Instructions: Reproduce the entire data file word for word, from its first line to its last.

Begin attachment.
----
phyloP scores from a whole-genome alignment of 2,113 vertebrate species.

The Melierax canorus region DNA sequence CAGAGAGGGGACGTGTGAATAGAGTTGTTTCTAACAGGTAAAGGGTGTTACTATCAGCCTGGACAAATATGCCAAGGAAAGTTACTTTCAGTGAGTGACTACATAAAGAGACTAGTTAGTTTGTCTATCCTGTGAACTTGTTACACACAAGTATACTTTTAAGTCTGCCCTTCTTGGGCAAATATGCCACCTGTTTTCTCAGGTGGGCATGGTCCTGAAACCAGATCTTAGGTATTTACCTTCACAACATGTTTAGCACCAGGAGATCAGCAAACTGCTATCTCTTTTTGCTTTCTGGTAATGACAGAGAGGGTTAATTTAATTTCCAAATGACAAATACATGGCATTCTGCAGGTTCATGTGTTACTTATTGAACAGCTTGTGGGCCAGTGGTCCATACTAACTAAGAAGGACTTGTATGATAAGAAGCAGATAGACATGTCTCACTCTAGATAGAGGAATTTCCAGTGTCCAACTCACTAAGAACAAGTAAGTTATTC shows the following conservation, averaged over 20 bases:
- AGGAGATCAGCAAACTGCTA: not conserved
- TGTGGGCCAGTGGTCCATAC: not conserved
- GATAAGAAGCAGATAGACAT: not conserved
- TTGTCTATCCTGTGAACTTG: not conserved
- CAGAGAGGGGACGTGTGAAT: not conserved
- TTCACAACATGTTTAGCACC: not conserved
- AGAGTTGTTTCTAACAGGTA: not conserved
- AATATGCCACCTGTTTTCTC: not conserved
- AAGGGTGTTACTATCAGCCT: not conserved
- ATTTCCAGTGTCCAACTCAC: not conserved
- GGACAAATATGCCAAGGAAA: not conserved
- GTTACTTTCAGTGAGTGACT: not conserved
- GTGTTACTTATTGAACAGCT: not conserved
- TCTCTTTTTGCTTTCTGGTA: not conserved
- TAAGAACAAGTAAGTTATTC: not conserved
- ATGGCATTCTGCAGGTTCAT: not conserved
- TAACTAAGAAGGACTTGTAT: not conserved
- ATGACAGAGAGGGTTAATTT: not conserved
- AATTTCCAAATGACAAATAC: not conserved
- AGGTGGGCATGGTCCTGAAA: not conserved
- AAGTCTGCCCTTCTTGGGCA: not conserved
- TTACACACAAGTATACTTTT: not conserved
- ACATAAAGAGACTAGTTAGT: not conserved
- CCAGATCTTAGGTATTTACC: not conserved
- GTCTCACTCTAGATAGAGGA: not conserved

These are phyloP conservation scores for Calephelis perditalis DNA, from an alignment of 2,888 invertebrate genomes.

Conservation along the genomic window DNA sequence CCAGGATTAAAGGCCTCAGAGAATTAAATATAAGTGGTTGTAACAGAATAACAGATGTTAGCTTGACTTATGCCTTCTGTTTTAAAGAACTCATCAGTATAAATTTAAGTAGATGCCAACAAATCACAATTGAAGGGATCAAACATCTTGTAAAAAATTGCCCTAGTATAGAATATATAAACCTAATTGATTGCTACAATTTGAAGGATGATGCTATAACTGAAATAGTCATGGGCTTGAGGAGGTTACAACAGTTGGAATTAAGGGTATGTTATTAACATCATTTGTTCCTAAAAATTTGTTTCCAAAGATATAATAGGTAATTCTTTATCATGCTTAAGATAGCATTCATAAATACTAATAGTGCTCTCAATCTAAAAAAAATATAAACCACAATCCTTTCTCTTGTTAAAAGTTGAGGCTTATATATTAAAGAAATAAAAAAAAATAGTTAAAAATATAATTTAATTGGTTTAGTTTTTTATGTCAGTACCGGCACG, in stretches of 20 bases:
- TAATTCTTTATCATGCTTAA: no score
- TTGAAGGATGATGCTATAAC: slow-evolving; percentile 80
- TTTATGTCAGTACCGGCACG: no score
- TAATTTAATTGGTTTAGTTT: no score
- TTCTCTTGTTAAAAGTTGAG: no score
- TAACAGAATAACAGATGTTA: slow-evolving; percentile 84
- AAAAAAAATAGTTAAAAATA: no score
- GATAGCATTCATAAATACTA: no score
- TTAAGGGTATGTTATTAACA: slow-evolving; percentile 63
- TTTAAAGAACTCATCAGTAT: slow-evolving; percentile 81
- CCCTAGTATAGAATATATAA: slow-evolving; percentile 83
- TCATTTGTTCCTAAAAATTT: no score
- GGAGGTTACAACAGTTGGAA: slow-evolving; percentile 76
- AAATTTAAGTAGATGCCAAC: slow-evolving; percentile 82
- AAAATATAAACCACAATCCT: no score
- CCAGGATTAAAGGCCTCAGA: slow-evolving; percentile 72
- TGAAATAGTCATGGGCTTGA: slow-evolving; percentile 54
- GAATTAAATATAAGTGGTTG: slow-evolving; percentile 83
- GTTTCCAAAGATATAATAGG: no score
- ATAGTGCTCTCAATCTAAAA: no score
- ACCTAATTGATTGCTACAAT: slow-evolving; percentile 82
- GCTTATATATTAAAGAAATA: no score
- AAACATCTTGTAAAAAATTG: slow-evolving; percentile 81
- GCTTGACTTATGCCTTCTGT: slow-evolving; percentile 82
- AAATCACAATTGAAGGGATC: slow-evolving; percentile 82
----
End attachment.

phyloP scores from a whole-genome alignment of 2,113 vertebrate species.

The Melierax canorus region DNA sequence CAGAGAGGGGACGTGTGAATAGAGTTGTTTCTAACAGGTAAAGGGTGTTACTATCAGCCTGGACAAATATGCCAAGGAAAGTTACTTTCAGTGAGTGACTACATAAAGAGACTAGTTAGTTTGTCTATCCTGTGAACTTGTTACACACAAGTATACTTTTAAGTCTGCCCTTCTTGGGCAAATATGCCACCTGTTTTCTCAGGTGGGCATGGTCCTGAAACCAGATCTTAGGTATTTACCTTCACAACATGTTTAGCACCAGGAGATCAGCAAACTGCTATCTCTTTTTGCTTTCTGGTAATGACAGAGAGGGTTAATTTAATTTCCAAATGACAAATACATGGCATTCTGCAGGTTCATGTGTTACTTATTGAACAGCTTGTGGGCCAGTGGTCCATACTAACTAAGAAGGACTTGTATGATAAGAAGCAGATAGACATGTCTCACTCTAGATAGAGGAATTTCCAGTGTCCAACTCACTAAGAACAAGTAAGTTATTC shows the following conservation, averaged over 20 bases:
- AGGAGATCAGCAAACTGCTA: not conserved
- TGTGGGCCAGTGGTCCATAC: not conserved
- GATAAGAAGCAGATAGACAT: not conserved
- TTGTCTATCCTGTGAACTTG: not conserved
- CAGAGAGGGGACGTGTGAAT: not conserved
- TTCACAACATGTTTAGCACC: not conserved
- AGAGTTGTTTCTAACAGGTA: not conserved
- AATATGCCACCTGTTTTCTC: not conserved
- AAGGGTGTTACTATCAGCCT: not conserved
- ATTTCCAGTGTCCAACTCAC: not conserved
- GGACAAATATGCCAAGGAAA: not conserved
- GTTACTTTCAGTGAGTGACT: not conserved
- GTGTTACTTATTGAACAGCT: not conserved
- TCTCTTTTTGCTTTCTGGTA: not conserved
- TAAGAACAAGTAAGTTATTC: not conserved
- ATGGCATTCTGCAGGTTCAT: not conserved
- TAACTAAGAAGGACTTGTAT: not conserved
- ATGACAGAGAGGGTTAATTT: not conserved
- AATTTCCAAATGACAAATAC: not conserved
- AGGTGGGCATGGTCCTGAAA: not conserved
- AAGTCTGCCCTTCTTGGGCA: not conserved
- TTACACACAAGTATACTTTT: not conserved
- ACATAAAGAGACTAGTTAGT: not conserved
- CCAGATCTTAGGTATTTACC: not conserved
- GTCTCACTCTAGATAGAGGA: not conserved

These are phyloP conservation scores for Calephelis perditalis DNA, from an alignment of 2,888 invertebrate genomes.

Conservation along the genomic window DNA sequence CCAGGATTAAAGGCCTCAGAGAATTAAATATAAGTGGTTGTAACAGAATAACAGATGTTAGCTTGACTTATGCCTTCTGTTTTAAAGAACTCATCAGTATAAATTTAAGTAGATGCCAACAAATCACAATTGAAGGGATCAAACATCTTGTAAAAAATTGCCCTAGTATAGAATATATAAACCTAATTGATTGCTACAATTTGAAGGATGATGCTATAACTGAAATAGTCATGGGCTTGAGGAGGTTACAACAGTTGGAATTAAGGGTATGTTATTAACATCATTTGTTCCTAAAAATTTGTTTCCAAAGATATAATAGGTAATTCTTTATCATGCTTAAGATAGCATTCATAAATACTAATAGTGCTCTCAATCTAAAAAAAATATAAACCACAATCCTTTCTCTTGTTAAAAGTTGAGGCTTATATATTAAAGAAATAAAAAAAAATAGTTAAAAATATAATTTAATTGGTTTAGTTTTTTATGTCAGTACCGGCACG, in stretches of 20 bases:
- TAATTCTTTATCATGCTTAA: no score
- TTGAAGGATGATGCTATAAC: slow-evolving; percentile 80
- TTTATGTCAGTACCGGCACG: no score
- TAATTTAATTGGTTTAGTTT: no score
- TTCTCTTGTTAAAAGTTGAG: no score
- TAACAGAATAACAGATGTTA: slow-evolving; percentile 84
- AAAAAAAATAGTTAAAAATA: no score
- GATAGCATTCATAAATACTA: no score
- TTAAGGGTATGTTATTAACA: slow-evolving; percentile 63
- TTTAAAGAACTCATCAGTAT: slow-evolving; percentile 81
- CCCTAGTATAGAATATATAA: slow-evolving; percentile 83
- TCATTTGTTCCTAAAAATTT: no score
- GGAGGTTACAACAGTTGGAA: slow-evolving; percentile 76
- AAATTTAAGTAGATGCCAAC: slow-evolving; percentile 82
- AAAATATAAACCACAATCCT: no score
- CCAGGATTAAAGGCCTCAGA: slow-evolving; percentile 72
- TGAAATAGTCATGGGCTTGA: slow-evolving; percentile 54
- GAATTAAATATAAGTGGTTG: slow-evolving; percentile 83
- GTTTCCAAAGATATAATAGG: no score
- ATAGTGCTCTCAATCTAAAA: no score
- ACCTAATTGATTGCTACAAT: slow-evolving; percentile 82
- GCTTATATATTAAAGAAATA: no score
- AAACATCTTGTAAAAAATTG: slow-evolving; percentile 81
- GCTTGACTTATGCCTTCTGT: slow-evolving; percentile 82
- AAATCACAATTGAAGGGATC: slow-evolving; percentile 82